You can go out there in the afternoons and they make the ramps with the woods. They have ramps out there and they tear it up. We have certain electives like Avid or Yearbook and things like that too as well, but we have Educators Rising for teacher cadets. When you make electives that are appealing to students, students come to school. They like those electives, which trickles down into their course.

- (Narrator:) Dedicated staff, credit recovery courses, injections of federal funds for programs like free summer school, unique electives to engage students and tutors, all factored into the district's 2021 80% graduation rate.

- (Scott:) I would say it's highly gratifying and it just reflects the incredible work the people at the schools are doing, the principals, the teachers, the counselors, the nurses, the EAs, custodians, everybody, to try to create an environment for our kids that's safe and an environment where they can learn and that they want to be there. That's hard, but that's been the focus and that will continue to be the focus.

- (Narrator:) Every campus had and has a plan with the shared goal to see more students graduate and the goal to see more students succeed in futures of their choice. Everyone agrees partnerships are key.

- (Scott:) I think the biggest lesson we learned was the tremendous importance of relationships and the need to have that communication with the child, to understand the child, and for the family to understand what the school's trying to do, and really try to build much stronger bridges between home and school.

- (Narrator:) To hear from other successful APS school principals who hit milestone graduation rates this year please visit the graduation 2022 section of

Graduation Rate Comparisons

Find all Class of 2021 graduation rates by school and student group and comparisons to previous years.

High School Spotlights

Del Norte High School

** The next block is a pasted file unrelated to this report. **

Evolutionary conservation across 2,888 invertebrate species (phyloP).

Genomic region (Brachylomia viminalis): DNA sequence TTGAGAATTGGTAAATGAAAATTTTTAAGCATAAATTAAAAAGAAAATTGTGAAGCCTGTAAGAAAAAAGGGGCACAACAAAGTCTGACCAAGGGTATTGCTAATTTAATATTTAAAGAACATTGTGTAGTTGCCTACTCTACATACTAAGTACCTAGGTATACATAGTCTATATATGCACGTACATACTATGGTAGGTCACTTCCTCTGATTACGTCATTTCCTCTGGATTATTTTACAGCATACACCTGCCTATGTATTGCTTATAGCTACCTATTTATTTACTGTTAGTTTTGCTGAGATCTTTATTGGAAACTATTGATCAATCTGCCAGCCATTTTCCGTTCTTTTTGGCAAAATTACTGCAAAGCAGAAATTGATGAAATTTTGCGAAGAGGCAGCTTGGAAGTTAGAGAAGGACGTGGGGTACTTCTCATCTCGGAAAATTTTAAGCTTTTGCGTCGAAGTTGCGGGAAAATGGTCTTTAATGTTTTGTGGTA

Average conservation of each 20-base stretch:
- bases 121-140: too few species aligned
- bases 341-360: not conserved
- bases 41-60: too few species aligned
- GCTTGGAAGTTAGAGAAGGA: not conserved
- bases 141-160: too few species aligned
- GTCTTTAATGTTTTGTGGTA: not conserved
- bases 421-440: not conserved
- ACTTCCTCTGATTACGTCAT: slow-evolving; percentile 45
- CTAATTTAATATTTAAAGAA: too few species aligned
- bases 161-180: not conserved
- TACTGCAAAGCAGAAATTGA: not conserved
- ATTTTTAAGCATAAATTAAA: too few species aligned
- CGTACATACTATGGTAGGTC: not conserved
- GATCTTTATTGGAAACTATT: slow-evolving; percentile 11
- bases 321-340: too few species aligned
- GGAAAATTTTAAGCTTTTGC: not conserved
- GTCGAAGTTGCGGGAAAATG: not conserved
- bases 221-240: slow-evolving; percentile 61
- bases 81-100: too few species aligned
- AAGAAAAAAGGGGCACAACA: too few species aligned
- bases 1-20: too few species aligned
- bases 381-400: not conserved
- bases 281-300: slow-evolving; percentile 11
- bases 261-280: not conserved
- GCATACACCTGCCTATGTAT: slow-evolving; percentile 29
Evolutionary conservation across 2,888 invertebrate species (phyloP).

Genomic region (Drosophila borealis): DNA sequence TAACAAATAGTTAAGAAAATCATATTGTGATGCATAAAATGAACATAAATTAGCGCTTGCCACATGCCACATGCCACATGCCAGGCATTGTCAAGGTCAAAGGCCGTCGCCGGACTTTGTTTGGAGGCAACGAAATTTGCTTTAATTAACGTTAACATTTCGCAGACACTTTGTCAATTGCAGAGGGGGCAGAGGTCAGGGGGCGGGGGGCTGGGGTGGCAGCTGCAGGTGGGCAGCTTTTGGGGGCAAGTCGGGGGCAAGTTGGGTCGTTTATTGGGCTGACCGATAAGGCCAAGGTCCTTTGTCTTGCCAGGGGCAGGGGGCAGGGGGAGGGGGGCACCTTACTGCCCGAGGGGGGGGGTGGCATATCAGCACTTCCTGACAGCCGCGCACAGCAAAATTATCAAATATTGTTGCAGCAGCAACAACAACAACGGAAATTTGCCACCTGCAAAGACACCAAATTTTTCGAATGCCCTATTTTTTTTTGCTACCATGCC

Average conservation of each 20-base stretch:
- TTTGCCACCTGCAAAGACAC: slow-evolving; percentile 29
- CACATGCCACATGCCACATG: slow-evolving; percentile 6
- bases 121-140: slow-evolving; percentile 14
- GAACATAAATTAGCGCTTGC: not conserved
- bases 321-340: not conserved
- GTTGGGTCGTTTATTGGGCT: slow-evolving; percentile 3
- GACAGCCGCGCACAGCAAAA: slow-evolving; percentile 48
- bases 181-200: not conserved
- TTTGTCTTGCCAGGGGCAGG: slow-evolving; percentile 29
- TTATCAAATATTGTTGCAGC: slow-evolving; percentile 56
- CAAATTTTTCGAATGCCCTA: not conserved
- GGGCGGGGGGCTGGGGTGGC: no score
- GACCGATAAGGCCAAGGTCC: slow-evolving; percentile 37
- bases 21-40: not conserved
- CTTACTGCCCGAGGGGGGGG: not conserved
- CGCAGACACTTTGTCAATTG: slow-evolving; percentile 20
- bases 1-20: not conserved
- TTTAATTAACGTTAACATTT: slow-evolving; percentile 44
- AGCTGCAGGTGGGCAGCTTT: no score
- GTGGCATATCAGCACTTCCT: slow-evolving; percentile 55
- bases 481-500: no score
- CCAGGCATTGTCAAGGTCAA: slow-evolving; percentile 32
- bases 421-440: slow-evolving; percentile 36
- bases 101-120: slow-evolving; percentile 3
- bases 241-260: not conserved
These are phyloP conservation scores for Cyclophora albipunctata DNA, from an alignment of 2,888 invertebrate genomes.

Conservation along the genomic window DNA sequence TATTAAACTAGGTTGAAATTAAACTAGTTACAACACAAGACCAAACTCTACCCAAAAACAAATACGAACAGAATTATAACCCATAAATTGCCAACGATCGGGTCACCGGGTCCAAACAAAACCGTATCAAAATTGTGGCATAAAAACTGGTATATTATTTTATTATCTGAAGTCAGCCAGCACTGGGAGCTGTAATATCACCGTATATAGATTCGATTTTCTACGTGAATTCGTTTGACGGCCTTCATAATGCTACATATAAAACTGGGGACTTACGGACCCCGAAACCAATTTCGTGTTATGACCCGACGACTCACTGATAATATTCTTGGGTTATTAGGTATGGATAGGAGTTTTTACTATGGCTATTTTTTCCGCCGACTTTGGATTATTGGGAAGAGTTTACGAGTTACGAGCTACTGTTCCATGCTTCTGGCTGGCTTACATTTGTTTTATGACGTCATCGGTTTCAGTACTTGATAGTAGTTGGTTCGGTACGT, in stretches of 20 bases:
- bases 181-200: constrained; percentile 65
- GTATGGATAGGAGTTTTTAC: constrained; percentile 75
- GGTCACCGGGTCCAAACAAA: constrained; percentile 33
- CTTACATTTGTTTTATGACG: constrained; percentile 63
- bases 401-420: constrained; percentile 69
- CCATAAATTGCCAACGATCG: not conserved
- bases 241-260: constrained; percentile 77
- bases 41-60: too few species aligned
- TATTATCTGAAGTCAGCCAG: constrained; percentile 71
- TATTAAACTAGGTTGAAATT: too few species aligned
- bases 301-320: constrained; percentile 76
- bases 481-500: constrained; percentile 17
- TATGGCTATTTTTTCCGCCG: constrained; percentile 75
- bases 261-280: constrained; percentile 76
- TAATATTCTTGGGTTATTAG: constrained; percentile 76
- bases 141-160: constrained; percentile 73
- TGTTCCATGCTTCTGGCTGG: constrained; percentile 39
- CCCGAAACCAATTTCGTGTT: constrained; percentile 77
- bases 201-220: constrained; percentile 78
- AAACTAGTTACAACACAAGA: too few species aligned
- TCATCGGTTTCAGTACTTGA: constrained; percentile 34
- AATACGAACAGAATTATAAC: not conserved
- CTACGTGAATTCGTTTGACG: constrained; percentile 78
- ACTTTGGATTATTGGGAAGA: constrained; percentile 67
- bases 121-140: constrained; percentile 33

“Our graduation rate was 56 percent when I arrived at Del Norte in 2019. The goal was to increase the rate by 3 percent a year, but we’re already at 12 percent. And an increase over three to five years is sustainable change.” — Principal Edward Bortot. 

Volcano Vista High School

“We focus on the whole student, their social-emotional well-being—especially coming back from COVID, so I think the staff has really taken each student at their own pace and really reached out and made sure that they were receiving the supports they needed to be successful.” — Principal Melissa Sedillo

eCADEMY High School

“We support our full-time students who have come to us, but we also support the concurrent or part-time students who enroll with us to support the graduation rate at the other high schools.” — Principal Erin Easley

Atrisco Heritage Academy

“We have a really robust family center, dean of students, and coordinators of different areas. We tasked them with a list of students who were our highest need, reached out, and were able to bring those students back into the school.” — Principal Irene Cisneros

Albuquerque High School

“If our rates are higher, that means we’re getting more of our students who maybe at one point didn’t believe that they could do it or didn’t have the resources to do it—we’re helping them get there as a community. That’s what Albuquerque High School is all about." — Principal Ryan Homistek